Longing for the days of Geocities

No, I don’t miss the awful design or the unbelievable slowness of the web in those early days, but I do miss the passion, the relative privacy and the freedom. I long for that web that was still mostly in the hands of its users, before governments and businesses came in and claimed it for themselves.

Okay, so maybe that web is is not really dead, if you dig deep enough it’s still there, and there are some major sites, such as wikipedia and other wikis, that still hold on to that original ethos, but the grown ups have definitely not just moved in, they have also taken over, even if it’s not always immediately obvious.

Oh, on the surface there are still free and better alternatives to Geocities, but even there there is no getting away from the marketers, trackers and the dataminers that will turn your content into a Trojan horse to find out all they can not just about you, but also about your readers (to be honest, that trend probably began when Geocities was acquired by Yahoo, but I’m talking about what was the original concept behind Geocities here, so let’s not quibble about it).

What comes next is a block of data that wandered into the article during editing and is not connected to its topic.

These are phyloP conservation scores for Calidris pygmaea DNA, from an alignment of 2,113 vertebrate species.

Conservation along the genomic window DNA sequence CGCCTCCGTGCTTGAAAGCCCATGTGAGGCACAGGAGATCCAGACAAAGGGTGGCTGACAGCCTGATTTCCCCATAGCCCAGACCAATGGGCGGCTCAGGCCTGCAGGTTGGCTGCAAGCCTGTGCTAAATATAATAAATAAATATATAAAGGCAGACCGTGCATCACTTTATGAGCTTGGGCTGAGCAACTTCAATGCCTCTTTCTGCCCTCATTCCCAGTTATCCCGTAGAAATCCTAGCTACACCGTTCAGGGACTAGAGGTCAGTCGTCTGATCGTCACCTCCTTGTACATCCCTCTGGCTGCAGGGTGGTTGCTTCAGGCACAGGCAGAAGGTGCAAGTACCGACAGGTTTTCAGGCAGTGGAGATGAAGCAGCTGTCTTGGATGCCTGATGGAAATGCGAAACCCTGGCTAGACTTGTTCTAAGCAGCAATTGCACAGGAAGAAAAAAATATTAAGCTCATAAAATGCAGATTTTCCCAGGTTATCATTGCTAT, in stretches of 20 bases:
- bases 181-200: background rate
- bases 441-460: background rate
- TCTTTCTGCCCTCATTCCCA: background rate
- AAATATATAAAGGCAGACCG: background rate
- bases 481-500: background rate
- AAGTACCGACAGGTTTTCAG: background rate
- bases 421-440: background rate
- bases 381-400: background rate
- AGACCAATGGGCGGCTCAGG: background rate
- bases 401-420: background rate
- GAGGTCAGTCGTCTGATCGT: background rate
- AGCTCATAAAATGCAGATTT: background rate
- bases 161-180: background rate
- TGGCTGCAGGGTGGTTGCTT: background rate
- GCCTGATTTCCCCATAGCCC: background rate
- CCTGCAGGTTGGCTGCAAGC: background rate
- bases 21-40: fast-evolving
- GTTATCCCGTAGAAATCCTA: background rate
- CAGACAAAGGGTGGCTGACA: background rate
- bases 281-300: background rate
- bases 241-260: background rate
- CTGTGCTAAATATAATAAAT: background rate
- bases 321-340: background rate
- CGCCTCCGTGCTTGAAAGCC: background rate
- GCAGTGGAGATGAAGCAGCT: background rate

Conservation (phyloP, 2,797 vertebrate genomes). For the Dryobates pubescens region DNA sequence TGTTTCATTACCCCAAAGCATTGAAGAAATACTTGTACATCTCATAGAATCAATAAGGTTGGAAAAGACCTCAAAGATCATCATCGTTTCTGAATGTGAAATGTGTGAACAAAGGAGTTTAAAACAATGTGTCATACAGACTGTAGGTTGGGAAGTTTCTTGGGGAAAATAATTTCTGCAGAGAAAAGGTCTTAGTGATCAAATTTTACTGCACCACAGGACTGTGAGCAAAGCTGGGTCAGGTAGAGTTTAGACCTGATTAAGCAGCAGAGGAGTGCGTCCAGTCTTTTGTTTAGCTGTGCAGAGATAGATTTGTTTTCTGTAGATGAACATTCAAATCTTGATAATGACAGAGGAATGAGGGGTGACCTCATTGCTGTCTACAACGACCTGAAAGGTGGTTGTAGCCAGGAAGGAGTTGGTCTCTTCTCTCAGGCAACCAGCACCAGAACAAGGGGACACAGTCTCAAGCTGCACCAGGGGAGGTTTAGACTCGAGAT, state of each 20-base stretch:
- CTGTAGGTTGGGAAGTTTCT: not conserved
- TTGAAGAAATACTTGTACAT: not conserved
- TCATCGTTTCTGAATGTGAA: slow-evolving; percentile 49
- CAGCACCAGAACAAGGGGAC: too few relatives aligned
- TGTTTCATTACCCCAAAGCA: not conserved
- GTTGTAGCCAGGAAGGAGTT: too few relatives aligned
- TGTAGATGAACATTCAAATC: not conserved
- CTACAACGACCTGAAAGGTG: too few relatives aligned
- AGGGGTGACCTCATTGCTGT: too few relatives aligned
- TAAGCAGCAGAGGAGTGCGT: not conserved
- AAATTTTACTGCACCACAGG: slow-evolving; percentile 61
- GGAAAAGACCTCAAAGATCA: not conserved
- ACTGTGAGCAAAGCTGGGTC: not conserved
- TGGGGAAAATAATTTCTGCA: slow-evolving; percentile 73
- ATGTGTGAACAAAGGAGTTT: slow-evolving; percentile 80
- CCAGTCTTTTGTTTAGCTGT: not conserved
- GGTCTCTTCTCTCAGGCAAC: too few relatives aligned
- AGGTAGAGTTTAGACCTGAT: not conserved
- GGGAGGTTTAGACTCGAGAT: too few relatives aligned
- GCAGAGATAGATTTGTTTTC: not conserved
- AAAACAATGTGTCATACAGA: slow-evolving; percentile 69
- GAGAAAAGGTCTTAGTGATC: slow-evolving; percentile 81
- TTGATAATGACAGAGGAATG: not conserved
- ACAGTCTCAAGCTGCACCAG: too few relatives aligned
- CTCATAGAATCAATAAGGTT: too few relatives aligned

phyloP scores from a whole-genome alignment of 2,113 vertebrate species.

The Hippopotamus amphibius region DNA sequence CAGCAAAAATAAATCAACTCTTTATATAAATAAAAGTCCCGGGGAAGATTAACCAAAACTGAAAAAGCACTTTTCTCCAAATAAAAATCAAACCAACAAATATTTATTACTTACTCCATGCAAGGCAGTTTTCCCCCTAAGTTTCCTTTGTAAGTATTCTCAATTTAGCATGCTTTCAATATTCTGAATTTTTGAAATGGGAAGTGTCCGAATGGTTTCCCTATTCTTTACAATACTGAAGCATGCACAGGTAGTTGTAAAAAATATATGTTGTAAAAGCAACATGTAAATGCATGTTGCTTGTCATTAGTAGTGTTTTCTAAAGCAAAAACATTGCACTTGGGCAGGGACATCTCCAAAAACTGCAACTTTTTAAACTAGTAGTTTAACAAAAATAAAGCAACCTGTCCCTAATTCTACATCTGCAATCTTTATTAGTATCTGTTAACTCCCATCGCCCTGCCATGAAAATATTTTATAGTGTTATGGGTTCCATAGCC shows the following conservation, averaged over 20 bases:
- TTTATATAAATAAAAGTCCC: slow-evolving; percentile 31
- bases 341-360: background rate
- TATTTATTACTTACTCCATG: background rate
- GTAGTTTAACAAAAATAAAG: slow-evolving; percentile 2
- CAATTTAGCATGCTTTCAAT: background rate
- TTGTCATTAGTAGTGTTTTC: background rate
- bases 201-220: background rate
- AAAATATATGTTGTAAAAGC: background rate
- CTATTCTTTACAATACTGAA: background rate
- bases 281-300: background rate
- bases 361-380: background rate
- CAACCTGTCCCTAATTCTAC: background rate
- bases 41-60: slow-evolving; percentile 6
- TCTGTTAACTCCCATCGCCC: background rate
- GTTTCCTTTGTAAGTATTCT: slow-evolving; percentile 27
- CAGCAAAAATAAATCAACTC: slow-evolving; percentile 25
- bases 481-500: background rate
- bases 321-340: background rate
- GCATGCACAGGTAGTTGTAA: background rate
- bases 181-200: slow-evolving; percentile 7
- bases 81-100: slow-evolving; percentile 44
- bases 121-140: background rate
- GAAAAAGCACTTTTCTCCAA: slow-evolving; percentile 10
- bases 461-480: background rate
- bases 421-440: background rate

What can I say? I like privacy, and I am not to keen on the way in which the web, something that in its early days held such promise when it came to freedom, has been betrayed and turned into a tool that is used by governments and corporations to keep track people’s most private thoughts.

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